Portland-based artist Maggie Rudy creates cute little rodents from wool and pipe cleaners, dresses them in fancy clothing and poses them in elaborate sets.
A collection of her creations, shot by photographer Bruce Wolf, became her first children’s picture book “The House that Mouse Built”, a story about a pair of mice who live in a fabulously turned-out loaf of bread.
Maggie Rudy inherited her artistic trait from her mother and grandmother, and had always enjoyed making and collecting things.
Smitten by an exhibit of E. J. Taylor’s dolls at the Brandywine Museum in Delaware in 1982, she started making dolls. For the next several years, Rudy made a number of commissioned portrait dolls, with polymer clay heads and jointed cloth bodies.
She made her first mice doll in 1992 as a gift for her son’s kindergarten friend who had a recurring dream about mice.
Soon she was helping kindergarten teachers and the kids make their own mice, a project that is now in its 17th year.
The idea for a picture book came during Christmas when she was making mouse photos for Christmas cards.
Many children are enthralled by the magic of a tree house, and at Treehouse Point in Fall City, Washington, visitors can indulge in that whimsical fantasy as an adult.
Only 20 miles from Seattle, the small eco resort is home to six unique treehouses located near plenty of hiking and winter activities. The first treehouse built on the property, the Temple of the Blue Moon, was designed using lines from the Parthenon.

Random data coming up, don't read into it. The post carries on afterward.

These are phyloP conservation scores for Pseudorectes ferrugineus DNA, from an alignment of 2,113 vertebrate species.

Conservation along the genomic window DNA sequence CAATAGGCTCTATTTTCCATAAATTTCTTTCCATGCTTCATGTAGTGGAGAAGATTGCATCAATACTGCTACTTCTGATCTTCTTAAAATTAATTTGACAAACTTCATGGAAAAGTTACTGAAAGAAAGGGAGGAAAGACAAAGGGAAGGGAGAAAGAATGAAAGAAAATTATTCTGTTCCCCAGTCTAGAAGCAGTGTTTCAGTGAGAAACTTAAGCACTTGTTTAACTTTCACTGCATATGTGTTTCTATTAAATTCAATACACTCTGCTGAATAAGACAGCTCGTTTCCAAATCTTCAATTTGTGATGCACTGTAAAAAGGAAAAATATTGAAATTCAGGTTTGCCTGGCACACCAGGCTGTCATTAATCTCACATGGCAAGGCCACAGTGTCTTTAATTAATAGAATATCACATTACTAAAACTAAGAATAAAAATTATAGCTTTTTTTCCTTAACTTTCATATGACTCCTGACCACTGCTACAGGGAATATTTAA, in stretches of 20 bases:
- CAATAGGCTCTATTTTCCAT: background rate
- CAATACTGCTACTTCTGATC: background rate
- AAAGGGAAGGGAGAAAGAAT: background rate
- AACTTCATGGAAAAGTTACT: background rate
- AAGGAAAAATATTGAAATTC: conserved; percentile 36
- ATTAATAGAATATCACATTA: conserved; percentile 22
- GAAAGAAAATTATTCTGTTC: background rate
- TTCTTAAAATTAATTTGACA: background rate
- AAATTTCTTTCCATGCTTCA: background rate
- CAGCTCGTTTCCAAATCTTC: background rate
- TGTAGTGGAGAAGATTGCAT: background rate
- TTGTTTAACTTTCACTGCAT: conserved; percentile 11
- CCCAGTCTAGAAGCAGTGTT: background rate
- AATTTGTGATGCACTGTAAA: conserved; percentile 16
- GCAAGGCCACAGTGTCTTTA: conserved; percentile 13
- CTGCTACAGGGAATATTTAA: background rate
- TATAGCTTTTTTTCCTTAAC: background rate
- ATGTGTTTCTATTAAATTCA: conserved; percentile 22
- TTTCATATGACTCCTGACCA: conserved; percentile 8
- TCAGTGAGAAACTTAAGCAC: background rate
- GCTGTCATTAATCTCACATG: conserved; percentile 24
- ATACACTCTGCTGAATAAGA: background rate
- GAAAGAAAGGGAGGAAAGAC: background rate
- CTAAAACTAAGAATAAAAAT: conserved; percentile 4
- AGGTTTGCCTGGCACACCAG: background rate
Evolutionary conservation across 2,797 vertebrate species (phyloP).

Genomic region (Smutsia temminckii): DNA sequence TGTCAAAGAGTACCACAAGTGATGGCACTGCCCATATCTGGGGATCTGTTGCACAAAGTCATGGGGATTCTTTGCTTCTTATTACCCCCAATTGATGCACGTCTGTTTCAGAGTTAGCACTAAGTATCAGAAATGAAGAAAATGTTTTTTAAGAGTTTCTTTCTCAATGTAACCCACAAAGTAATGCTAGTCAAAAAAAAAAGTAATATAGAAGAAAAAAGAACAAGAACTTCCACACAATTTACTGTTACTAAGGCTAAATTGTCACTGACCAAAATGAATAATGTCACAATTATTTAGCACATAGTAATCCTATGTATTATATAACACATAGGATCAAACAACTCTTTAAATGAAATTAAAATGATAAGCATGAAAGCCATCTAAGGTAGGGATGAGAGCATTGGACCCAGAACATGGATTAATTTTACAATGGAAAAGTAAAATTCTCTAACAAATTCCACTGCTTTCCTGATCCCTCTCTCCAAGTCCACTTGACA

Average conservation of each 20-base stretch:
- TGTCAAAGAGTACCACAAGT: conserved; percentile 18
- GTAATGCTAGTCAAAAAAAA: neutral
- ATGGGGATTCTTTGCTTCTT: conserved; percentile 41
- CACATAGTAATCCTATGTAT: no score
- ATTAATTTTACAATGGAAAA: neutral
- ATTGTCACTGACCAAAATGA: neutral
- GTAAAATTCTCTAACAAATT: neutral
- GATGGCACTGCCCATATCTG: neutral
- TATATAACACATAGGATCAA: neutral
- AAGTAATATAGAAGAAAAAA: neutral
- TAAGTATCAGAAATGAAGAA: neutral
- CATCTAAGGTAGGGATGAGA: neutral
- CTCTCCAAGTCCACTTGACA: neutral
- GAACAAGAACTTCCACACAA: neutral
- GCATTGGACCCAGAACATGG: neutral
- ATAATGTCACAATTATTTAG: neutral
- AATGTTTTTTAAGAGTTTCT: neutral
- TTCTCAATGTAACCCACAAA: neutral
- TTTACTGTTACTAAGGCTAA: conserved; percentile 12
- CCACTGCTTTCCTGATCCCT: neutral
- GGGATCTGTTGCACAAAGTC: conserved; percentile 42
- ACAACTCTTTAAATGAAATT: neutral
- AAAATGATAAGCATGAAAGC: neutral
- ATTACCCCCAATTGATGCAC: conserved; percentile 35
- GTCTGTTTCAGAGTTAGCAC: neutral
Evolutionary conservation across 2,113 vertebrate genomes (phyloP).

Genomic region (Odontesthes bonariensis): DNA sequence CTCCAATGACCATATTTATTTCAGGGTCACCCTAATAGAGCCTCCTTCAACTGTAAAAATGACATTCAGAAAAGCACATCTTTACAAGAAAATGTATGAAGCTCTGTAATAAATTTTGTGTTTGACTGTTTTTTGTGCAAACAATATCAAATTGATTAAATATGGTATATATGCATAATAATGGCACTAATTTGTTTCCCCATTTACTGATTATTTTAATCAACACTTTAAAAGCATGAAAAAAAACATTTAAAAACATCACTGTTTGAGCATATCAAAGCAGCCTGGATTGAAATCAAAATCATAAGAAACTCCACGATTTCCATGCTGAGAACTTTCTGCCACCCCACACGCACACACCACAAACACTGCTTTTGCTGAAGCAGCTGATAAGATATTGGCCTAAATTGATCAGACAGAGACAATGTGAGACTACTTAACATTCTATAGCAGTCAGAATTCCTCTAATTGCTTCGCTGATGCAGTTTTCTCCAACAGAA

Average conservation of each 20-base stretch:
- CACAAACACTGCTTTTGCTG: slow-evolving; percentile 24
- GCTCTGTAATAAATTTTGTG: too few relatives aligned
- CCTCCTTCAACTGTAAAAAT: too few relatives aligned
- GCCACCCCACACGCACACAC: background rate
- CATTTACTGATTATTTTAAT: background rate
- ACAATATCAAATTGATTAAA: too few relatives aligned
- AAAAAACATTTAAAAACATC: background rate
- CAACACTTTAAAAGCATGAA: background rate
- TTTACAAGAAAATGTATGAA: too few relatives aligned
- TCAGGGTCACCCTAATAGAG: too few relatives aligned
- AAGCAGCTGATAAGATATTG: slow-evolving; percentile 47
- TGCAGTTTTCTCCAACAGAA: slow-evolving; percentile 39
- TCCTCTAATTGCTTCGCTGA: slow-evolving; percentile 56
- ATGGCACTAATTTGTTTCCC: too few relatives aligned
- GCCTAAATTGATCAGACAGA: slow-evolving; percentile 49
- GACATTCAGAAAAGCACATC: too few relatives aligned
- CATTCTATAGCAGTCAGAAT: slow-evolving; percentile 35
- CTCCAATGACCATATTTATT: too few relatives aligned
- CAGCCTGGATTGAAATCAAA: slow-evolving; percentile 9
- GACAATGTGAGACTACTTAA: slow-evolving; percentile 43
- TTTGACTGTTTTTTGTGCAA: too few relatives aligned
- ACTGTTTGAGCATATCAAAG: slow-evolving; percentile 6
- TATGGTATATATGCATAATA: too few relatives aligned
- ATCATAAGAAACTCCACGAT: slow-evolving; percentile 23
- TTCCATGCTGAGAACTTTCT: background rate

Situated on a lush chunk of land, Treehouse Point feels like a world away from the city. Set in a quintessential Pacific Northwest forest scene, large moss-covered spruce and cedar trees dominate the landscape as the rushing river below provides the soundtrack.
The retreat was opened in 2006 by Pete Nelson and his family, whose construction company has built tree houses around the world.
The hosts are friendly and informative and offer tours of the structures by appointment. And, if you’re inspired by the trip, Nelson offers workshops on building treehouses.
Between 1908 and 1911, the photographer and social reformer Lewis Hine travelled the U.S. for the National Child Labor Committee (NCLC) documenting child labor — in factories, textile mills, canneries, and coal mines — focusing in particular on the Carolina Piedmont.
Amongst the hundreds of photographs he made in this time is this unique set of composite photographs of Southern cotton mill workers.
Each image was created by purposively rephotographing several workers upon the same photographic plate. The idea of overlaying portraits in this way was not without precedent.
The technique was invented in 1880s by Sir Francis Galton who used multiple exposures to create an “average” portrait from many different faces.
For Galton, the primary purpose of the method was so as to advance his views on human ideal types, and it could be argued that Hine used it in a similar way (albeit divorced from the somewhat suspect context of phrenology), to generalise his observations regarding the damaging physical effects of the back-breaking factory work on young bodies.
However, the fact that Hine overlays faces of quite different physicality perhaps implies a subtler motive, one perhaps more orientated around the haunting quality of the final image.
The composites were never published in Hine’s lifetime, although the portraits of the same children used in the process do appear in posters for the NCLC alongside such headlines as “Making Human Junk: Shall Industry Be Allowed To Put This Cost On Society?”.
In general, Hine’s heart-rending images from his time with the NCLC — often the result of putting himself at great personal danger — helped to influence the change in several laws, including the Keating-Owen Child Labor Act of 1916.